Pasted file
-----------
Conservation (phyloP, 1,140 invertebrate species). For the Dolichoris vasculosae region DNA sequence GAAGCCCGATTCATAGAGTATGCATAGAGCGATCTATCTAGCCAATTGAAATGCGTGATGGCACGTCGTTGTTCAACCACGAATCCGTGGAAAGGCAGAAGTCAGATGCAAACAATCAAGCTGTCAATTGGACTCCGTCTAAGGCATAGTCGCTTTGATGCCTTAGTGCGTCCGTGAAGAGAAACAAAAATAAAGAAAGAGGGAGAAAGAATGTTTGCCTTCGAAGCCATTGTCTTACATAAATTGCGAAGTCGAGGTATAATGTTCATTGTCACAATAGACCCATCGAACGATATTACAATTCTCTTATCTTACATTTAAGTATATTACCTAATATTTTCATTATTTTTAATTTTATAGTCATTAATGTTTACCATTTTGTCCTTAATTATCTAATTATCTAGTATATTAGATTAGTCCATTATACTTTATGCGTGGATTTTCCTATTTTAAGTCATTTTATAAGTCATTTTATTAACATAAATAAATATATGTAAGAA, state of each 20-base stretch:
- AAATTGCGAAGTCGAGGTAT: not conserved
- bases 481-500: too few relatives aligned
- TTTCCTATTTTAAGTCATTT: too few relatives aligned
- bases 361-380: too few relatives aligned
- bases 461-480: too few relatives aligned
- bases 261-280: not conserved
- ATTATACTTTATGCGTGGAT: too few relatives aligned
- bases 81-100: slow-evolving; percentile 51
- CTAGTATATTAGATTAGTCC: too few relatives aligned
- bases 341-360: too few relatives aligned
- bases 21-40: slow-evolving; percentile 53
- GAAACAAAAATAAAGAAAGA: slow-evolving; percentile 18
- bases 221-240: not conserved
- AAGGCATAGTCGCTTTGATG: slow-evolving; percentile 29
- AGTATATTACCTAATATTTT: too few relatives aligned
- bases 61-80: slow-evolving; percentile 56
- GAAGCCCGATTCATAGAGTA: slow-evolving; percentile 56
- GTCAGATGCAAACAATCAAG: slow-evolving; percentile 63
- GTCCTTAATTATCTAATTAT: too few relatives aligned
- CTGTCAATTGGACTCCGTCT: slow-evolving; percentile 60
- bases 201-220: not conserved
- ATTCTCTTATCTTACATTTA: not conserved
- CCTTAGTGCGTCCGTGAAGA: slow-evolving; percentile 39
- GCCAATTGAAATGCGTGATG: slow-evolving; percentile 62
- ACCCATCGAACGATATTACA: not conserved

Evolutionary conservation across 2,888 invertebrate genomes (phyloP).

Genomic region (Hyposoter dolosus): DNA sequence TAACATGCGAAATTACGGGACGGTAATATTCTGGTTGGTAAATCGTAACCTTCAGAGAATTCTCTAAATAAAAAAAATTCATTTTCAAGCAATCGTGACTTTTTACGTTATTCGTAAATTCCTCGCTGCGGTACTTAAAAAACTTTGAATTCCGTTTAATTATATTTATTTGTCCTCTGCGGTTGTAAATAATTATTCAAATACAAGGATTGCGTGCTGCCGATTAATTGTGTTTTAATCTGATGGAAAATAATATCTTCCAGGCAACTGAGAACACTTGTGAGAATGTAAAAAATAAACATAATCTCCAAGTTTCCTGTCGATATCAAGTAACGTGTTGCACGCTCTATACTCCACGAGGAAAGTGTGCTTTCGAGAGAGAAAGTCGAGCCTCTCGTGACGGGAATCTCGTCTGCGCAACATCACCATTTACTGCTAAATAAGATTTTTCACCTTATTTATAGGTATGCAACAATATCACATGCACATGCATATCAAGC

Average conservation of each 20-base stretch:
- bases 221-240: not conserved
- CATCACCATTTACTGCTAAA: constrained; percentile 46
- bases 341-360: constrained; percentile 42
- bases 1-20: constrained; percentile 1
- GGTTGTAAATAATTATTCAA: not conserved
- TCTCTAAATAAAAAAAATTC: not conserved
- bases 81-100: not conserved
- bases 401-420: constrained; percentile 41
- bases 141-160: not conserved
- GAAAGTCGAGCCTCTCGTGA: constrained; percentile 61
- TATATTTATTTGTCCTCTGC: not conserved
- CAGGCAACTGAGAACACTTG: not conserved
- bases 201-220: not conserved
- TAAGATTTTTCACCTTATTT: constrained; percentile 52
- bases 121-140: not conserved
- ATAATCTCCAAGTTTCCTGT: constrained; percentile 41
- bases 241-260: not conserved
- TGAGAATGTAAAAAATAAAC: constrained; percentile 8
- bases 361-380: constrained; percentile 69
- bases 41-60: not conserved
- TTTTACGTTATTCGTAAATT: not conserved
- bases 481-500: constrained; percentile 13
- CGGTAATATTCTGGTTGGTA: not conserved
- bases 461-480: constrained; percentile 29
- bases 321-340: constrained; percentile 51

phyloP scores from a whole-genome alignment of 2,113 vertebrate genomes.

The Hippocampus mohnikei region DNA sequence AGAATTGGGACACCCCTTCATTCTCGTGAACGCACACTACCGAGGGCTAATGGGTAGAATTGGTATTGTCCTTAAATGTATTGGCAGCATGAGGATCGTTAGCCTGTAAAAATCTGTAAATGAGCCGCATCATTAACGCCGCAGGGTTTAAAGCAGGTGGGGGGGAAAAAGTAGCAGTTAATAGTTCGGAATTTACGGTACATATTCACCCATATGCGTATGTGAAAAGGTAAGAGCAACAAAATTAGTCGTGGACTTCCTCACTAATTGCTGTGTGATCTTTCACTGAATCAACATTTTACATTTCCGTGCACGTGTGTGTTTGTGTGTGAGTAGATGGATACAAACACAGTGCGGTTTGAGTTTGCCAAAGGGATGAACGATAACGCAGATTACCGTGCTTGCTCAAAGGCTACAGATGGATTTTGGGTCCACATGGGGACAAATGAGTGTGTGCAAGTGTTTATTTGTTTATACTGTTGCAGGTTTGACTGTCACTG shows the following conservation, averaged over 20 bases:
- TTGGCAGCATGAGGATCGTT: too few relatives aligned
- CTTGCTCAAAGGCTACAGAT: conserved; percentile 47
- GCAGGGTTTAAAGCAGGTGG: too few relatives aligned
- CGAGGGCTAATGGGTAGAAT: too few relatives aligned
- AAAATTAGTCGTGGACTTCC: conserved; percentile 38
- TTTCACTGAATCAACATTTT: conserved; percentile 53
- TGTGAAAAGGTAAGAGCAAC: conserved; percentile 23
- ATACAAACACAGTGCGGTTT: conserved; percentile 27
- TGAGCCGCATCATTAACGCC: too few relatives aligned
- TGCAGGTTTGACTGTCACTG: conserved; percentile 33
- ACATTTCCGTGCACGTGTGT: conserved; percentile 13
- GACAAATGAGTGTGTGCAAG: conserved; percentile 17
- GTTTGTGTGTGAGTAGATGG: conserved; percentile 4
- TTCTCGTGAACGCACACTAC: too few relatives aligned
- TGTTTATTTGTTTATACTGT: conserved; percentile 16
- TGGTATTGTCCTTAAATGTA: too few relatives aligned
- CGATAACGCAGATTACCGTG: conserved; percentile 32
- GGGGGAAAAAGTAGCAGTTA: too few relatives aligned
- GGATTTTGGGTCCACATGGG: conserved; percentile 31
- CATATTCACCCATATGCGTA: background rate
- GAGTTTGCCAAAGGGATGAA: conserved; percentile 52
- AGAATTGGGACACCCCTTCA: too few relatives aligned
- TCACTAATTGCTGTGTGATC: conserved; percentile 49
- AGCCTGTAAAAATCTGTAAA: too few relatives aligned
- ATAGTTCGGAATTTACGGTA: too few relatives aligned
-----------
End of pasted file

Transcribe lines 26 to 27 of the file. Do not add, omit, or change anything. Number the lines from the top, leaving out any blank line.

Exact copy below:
- ACCCATCGAACGATATTACA: not conserved

Evolutionary conservation across 2,888 invertebrate genomes (phyloP).